Back in the day brewing... How did you do it?

Discussion in 'General Brewing Discussions' started by Cranky_Joe, Nov 8, 2017.

  1. Cranky_Joe

    Cranky_Joe New Member

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    Hey everyone,
    I'm new here but not to brewing. Been making fermented libations for many years. In my introduction thread Myndflyte asked if there was anything I would go back to doing, and how things have changed. Thinking about it, I recall more and more how easy it is these days (compared to what I used to do).
    Today, most supply shops have a powered grain crusher, so you can crush your adjunct grains right there. Back in the day, I had to crush my own at home. The first few times, I used a peanut butter jar and a cookie sheet. Later, I purchased a granite rolling pin, which worked a lot better. I still have the rolling pin, but I haven't needed it in years.
    So what do you all recall about brewing back in the day? What are the best improvements you've seen? Any horror stories?
    Have a good one.
     
  2. Ozarks Mountain Brew

    Staff Member

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    I'm talking 25 plus years ago so well back in the day you just took what they gave you and trusted who sold it to you, I bought everything from the feed store and hops were a no name bag of hops and yeast was probably bread yeast and bought a sack of what they called malted grain which who knows if it really was, because we didn't know what we were doing a 50 pound bag of grain which was about $14 only made one beer and about 8 gallons lol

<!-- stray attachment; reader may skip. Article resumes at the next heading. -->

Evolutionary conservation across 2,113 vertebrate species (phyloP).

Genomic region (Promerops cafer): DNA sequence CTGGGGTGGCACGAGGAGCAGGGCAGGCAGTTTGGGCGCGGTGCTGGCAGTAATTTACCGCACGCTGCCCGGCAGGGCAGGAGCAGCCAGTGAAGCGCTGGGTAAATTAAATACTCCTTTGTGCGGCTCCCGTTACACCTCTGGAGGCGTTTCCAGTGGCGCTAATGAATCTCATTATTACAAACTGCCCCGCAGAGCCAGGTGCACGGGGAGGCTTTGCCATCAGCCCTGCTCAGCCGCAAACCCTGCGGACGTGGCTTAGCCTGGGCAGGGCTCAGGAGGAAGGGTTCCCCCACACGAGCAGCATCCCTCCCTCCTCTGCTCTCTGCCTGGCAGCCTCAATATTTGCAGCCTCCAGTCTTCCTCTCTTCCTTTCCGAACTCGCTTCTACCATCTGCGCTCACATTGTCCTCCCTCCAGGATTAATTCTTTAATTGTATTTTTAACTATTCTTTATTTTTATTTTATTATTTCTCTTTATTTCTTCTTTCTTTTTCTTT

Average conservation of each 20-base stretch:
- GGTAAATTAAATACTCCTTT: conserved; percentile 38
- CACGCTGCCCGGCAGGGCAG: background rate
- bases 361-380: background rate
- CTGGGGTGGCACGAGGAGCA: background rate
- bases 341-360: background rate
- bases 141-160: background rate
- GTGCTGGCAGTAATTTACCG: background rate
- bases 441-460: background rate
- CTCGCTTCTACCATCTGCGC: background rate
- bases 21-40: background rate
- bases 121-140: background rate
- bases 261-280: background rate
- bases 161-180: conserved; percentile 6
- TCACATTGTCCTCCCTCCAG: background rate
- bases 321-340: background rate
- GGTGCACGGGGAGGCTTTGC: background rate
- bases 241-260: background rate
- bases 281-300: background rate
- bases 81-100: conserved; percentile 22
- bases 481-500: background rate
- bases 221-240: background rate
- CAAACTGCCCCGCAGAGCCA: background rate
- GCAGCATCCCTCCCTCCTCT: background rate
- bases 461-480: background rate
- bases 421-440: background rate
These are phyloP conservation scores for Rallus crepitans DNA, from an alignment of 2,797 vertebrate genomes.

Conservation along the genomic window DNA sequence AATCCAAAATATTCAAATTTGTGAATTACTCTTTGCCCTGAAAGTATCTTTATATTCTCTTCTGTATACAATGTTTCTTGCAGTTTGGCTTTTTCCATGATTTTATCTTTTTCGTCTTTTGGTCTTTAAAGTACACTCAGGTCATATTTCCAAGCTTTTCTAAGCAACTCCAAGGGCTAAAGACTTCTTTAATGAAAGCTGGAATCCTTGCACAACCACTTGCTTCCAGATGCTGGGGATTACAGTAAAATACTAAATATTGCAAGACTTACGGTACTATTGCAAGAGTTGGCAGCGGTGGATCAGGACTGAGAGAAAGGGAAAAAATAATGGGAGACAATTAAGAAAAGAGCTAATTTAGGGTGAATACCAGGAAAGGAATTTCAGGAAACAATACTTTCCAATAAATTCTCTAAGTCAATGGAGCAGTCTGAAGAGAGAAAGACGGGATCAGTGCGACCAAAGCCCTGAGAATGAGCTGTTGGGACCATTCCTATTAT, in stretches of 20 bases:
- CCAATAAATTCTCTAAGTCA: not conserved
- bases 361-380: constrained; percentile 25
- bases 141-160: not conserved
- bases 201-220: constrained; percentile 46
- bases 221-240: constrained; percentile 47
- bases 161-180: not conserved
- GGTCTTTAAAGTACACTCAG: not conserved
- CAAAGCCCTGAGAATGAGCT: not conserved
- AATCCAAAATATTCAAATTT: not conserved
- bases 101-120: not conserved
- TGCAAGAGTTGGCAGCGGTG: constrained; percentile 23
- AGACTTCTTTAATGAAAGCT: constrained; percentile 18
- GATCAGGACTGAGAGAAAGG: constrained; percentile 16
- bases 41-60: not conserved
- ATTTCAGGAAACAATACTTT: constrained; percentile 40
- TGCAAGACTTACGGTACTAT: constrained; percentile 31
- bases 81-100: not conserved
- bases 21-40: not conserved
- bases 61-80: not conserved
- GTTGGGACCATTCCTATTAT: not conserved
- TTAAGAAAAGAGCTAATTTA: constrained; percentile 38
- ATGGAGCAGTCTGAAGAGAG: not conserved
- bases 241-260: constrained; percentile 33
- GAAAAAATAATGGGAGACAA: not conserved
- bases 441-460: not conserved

3. thunderwagn

    thunderwagn Well-Known Member

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    My first home brewings took place in the early 90's. One thing I remember most? Bleach. Lots of bleach. I was also laughing at a thread just the other night on another forum on the zapap lauter tun. Used one as well. Not pleasurable times lol. The quality I produced back then was usually blah at best. My brother in law and I made some good brews every so often, but most were just not great. At all!
     
  4. Trialben

    Trialben Well-Known Member

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    My back in the day is well yesterdAy it seems but even in the 5 years I've been brewing I've seen big improvements in the quality of products in brew stores more verietys more hops and more selection of malted grains.
     
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  5. J A

    J A Well-Known Member